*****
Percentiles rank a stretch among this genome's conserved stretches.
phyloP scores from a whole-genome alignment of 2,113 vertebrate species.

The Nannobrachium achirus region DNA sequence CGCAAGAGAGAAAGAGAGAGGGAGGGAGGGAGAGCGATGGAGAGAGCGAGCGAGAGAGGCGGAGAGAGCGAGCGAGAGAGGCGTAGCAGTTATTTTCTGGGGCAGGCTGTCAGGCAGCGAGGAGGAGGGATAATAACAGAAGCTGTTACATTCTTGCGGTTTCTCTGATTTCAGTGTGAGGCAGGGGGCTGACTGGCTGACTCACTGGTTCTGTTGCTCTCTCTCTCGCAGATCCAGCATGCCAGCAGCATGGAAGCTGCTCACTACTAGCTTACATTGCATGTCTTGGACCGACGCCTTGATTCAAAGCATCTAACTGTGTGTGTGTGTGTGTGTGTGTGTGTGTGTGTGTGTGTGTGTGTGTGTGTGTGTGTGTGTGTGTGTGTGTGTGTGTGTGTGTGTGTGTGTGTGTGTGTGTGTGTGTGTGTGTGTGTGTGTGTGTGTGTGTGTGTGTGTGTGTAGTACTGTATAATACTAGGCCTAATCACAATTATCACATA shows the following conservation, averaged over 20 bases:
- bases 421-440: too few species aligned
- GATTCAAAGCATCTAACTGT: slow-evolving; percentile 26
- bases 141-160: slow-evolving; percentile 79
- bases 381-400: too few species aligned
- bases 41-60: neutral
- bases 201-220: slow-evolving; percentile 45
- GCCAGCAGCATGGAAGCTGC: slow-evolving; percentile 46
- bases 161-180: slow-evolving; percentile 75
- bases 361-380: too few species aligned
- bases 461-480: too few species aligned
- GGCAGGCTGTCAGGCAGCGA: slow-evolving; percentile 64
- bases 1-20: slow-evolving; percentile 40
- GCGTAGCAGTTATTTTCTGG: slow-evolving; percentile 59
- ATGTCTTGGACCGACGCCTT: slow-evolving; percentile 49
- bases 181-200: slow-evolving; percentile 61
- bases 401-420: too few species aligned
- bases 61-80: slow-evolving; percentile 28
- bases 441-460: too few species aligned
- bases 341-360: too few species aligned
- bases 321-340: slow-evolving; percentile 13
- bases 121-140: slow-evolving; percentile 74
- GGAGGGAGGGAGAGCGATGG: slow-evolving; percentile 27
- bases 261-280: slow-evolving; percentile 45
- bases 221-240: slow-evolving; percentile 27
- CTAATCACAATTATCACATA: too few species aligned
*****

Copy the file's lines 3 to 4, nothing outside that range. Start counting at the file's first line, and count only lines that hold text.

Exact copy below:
The Nannobrachium achirus region DNA sequence CGCAAGAGAGAAAGAGAGAGGGAGGGAGGGAGAGCGATGGAGAGAGCGAGCGAGAGAGGCGGAGAGAGCGAGCGAGAGAGGCGTAGCAGTTATTTTCTGGGGCAGGCTGTCAGGCAGCGAGGAGGAGGGATAATAACAGAAGCTGTTACATTCTTGCGGTTTCTCTGATTTCAGTGTGAGGCAGGGGGCTGACTGGCTGACTCACTGGTTCTGTTGCTCTCTCTCTCGCAGATCCAGCATGCCAGCAGCATGGAAGCTGCTCACTACTAGCTTACATTGCATGTCTTGGACCGACGCCTTGATTCAAAGCATCTAACTGTGTGTGTGTGTGTGTGTGTGTGTGTGTGTGTGTGTGTGTGTGTGTGTGTGTGTGTGTGTGTGTGTGTGTGTGTGTGTGTGTGTGTGTGTGTGTGTGTGTGTGTGTGTGTGTGTGTGTGTGTGTGTGTGTGTGTGTGTGTGTAGTACTGTATAATACTAGGCCTAATCACAATTATCACATA shows the following conservation, averaged over 20 bases:
- bases 421-440: too few species aligned